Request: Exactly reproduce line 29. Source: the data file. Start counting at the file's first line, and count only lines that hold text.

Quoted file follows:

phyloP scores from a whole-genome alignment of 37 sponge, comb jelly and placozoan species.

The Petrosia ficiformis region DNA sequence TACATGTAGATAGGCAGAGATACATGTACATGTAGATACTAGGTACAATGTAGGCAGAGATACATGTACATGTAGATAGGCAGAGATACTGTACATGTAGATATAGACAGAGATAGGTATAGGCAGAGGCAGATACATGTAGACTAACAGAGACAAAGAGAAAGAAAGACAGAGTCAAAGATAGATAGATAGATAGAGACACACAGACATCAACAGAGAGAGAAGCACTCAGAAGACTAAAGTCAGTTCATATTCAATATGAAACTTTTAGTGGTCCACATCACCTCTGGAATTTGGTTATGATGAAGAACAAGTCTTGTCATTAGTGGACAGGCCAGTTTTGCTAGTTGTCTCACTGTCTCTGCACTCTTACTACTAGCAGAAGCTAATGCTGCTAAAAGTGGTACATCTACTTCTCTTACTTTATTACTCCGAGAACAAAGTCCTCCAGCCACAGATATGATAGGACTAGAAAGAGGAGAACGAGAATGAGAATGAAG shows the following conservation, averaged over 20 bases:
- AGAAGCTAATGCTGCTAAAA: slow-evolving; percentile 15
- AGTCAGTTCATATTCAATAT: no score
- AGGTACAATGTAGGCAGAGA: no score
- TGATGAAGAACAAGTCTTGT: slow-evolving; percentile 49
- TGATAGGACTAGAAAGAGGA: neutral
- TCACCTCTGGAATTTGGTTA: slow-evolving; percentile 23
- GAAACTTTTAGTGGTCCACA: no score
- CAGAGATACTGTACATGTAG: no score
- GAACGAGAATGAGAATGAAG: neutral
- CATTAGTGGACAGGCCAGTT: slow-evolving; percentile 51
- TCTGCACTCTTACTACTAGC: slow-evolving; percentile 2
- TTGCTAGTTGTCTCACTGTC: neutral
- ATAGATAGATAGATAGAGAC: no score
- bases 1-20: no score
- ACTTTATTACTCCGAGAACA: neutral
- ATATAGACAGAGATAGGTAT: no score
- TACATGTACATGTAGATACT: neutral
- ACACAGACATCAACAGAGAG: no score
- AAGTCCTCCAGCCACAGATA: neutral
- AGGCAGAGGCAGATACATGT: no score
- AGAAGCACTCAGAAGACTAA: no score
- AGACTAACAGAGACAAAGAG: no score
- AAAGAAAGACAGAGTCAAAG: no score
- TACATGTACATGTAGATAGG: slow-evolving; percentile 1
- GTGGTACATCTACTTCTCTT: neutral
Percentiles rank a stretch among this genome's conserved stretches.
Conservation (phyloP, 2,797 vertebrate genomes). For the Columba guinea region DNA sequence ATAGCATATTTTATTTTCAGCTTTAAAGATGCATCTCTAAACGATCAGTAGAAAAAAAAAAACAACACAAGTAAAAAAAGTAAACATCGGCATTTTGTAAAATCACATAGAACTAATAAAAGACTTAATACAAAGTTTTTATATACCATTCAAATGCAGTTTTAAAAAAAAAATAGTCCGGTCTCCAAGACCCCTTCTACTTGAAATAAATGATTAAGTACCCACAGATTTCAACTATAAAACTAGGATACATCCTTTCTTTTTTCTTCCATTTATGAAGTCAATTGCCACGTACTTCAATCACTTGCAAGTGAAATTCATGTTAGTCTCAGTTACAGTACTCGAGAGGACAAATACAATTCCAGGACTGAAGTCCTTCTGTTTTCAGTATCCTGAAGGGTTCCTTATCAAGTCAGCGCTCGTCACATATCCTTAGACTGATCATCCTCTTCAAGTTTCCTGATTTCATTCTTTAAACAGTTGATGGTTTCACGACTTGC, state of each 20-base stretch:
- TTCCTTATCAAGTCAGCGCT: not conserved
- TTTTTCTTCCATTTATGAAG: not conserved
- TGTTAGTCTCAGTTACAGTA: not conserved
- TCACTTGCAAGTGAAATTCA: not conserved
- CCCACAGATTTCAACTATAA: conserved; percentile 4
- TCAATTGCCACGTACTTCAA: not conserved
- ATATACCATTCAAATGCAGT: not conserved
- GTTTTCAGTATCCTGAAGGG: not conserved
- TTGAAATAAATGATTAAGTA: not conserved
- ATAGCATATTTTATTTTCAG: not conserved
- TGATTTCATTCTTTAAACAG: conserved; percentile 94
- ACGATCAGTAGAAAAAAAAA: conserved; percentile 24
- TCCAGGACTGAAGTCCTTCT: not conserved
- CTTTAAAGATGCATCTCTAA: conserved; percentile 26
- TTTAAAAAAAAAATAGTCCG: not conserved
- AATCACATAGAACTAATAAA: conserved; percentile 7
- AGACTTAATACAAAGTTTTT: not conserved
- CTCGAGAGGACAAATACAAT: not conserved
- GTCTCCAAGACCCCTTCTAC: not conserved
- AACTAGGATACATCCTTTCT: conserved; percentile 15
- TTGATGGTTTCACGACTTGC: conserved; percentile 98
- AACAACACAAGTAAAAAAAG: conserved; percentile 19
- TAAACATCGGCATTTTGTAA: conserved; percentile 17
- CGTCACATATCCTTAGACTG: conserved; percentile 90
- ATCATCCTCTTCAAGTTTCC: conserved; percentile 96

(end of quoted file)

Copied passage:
Conservation (phyloP, 2,797 vertebrate genomes). For the Columba guinea region DNA sequence ATAGCATATTTTATTTTCAGCTTTAAAGATGCATCTCTAAACGATCAGTAGAAAAAAAAAAACAACACAAGTAAAAAAAGTAAACATCGGCATTTTGTAAAATCACATAGAACTAATAAAAGACTTAATACAAAGTTTTTATATACCATTCAAATGCAGTTTTAAAAAAAAAATAGTCCGGTCTCCAAGACCCCTTCTACTTGAAATAAATGATTAAGTACCCACAGATTTCAACTATAAAACTAGGATACATCCTTTCTTTTTTCTTCCATTTATGAAGTCAATTGCCACGTACTTCAATCACTTGCAAGTGAAATTCATGTTAGTCTCAGTTACAGTACTCGAGAGGACAAATACAATTCCAGGACTGAAGTCCTTCTGTTTTCAGTATCCTGAAGGGTTCCTTATCAAGTCAGCGCTCGTCACATATCCTTAGACTGATCATCCTCTTCAAGTTTCCTGATTTCATTCTTTAAACAGTTGATGGTTTCACGACTTGC, state of each 20-base stretch: